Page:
Arm muscle pain from drawign on ipad/tablet?
March 25, 2021 8:38 AM   Subscribe

I recently started having muscular pain in my right arm ( I'm right handed ) around the elbow. I started sometimes using an ipad, with the apple pencil, for making art about 2 years ago and never had any problem but this recent pain has me wondering if it could be related to that. Has anyone heard of this?

I did some online research and saw some various complaints but this seems a little different. It's not my wrist as in carpal tunnel syndrome. And holding the Apple pencil isn't much different than areal pencil so I'm no sure why it would suddenly start. Thanks in advance.
posted by Liquidwolf to Health & Fitness (10 answers total) 7 users marked this as a favorite
 
Well, they don't call it repetitive stress for nothing - that's damage that builds up over time, generally unnoticed right up until it announces itself. And you have big important tendons around the elbow that take a fair amount of bystander tension from shoulder and/or wrist-hand use.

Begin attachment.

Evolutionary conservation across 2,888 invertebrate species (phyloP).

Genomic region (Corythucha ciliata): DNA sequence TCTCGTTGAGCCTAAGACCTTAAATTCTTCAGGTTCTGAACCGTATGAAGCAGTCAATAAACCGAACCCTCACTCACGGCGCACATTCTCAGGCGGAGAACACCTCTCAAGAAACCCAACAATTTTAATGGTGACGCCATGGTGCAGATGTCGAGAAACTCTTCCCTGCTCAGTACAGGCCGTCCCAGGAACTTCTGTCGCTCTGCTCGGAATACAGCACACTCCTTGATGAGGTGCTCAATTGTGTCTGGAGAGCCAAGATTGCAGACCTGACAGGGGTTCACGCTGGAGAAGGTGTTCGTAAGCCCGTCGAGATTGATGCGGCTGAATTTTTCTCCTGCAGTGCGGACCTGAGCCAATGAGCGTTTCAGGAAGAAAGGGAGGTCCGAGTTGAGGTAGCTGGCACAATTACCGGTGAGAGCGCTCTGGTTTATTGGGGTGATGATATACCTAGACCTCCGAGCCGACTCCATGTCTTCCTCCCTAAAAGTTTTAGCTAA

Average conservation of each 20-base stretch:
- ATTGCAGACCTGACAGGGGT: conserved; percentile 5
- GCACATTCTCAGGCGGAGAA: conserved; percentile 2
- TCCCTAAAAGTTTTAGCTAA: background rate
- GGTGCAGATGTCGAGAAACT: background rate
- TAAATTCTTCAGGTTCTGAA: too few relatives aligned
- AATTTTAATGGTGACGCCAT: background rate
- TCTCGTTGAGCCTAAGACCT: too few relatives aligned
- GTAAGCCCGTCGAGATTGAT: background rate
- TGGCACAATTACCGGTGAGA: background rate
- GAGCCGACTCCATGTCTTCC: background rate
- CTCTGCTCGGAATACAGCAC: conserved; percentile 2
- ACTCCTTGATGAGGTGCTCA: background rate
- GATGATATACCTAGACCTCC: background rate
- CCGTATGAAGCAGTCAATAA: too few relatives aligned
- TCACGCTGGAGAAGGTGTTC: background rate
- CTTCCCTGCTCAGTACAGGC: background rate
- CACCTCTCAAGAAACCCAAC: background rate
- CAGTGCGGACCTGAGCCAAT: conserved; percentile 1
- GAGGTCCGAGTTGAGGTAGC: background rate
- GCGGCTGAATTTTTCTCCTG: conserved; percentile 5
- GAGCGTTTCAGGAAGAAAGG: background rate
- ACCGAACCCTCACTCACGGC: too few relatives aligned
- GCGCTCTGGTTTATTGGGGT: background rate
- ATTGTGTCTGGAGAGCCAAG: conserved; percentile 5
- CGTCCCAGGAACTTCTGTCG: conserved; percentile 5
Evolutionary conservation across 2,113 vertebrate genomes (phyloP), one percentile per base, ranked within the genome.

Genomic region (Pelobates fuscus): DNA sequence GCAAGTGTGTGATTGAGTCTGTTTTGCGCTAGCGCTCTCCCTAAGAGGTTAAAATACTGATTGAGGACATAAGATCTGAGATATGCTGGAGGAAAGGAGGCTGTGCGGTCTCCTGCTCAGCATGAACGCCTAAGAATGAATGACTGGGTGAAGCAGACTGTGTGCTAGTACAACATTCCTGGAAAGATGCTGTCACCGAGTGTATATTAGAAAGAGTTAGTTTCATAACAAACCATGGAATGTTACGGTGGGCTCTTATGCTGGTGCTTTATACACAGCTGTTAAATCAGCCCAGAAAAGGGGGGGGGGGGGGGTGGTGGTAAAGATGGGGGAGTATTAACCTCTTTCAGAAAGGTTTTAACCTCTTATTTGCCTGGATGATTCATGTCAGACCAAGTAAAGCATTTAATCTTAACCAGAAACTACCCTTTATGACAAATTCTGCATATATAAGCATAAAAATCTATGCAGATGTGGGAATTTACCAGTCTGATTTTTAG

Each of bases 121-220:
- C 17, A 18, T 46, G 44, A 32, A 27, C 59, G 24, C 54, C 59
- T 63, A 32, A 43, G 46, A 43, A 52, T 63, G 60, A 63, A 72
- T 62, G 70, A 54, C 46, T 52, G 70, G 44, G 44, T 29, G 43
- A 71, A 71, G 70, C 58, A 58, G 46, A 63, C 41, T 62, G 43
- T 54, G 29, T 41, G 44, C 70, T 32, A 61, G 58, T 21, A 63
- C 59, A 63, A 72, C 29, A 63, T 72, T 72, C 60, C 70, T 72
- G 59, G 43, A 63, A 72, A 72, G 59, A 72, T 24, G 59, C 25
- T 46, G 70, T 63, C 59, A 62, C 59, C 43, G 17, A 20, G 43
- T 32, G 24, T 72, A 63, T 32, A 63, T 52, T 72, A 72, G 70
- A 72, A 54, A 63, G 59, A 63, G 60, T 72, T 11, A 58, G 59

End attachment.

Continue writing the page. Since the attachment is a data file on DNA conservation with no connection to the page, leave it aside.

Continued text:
I'd start here with these stretches, but you may need to rethink how you position your tablet in relation to your body as well. There's probably various ergonomic resources out there for various art types.

You might also get some relief from a tennis elbow strap, but just because it works doesn't mean you shouldn't also do the stretching and ergonomics, you can still do further damage.
posted by Lyn Never at 8:45 AM on March 25, 2021 [1 favorite]


Response by poster: Lyn Never
Thanks, I"ll try these exercises. I'm just surprised because I've been drawing my whole life and a professional illustrator for 20+ years and never had a problem, and I don't quite get what's so different about holding the digital pencil and tablet vs a reg pencil and paper in terms of my muscles. But obviously something is different.
posted by Liquidwolf at 8:50 AM on March 25, 2021


I can't speak to the drawing piece specifically, but I've been dealing with elbow pain on and off on my dominant hand and switching to a vertical mouse helped. Maybe the angle of how you hold your pencil is more flat with the ipad? Keeping my hand in a "handshake" position instead of parallel to the table has made a difference for my elbow pain.
posted by brilliantine at 9:00 AM on March 25, 2021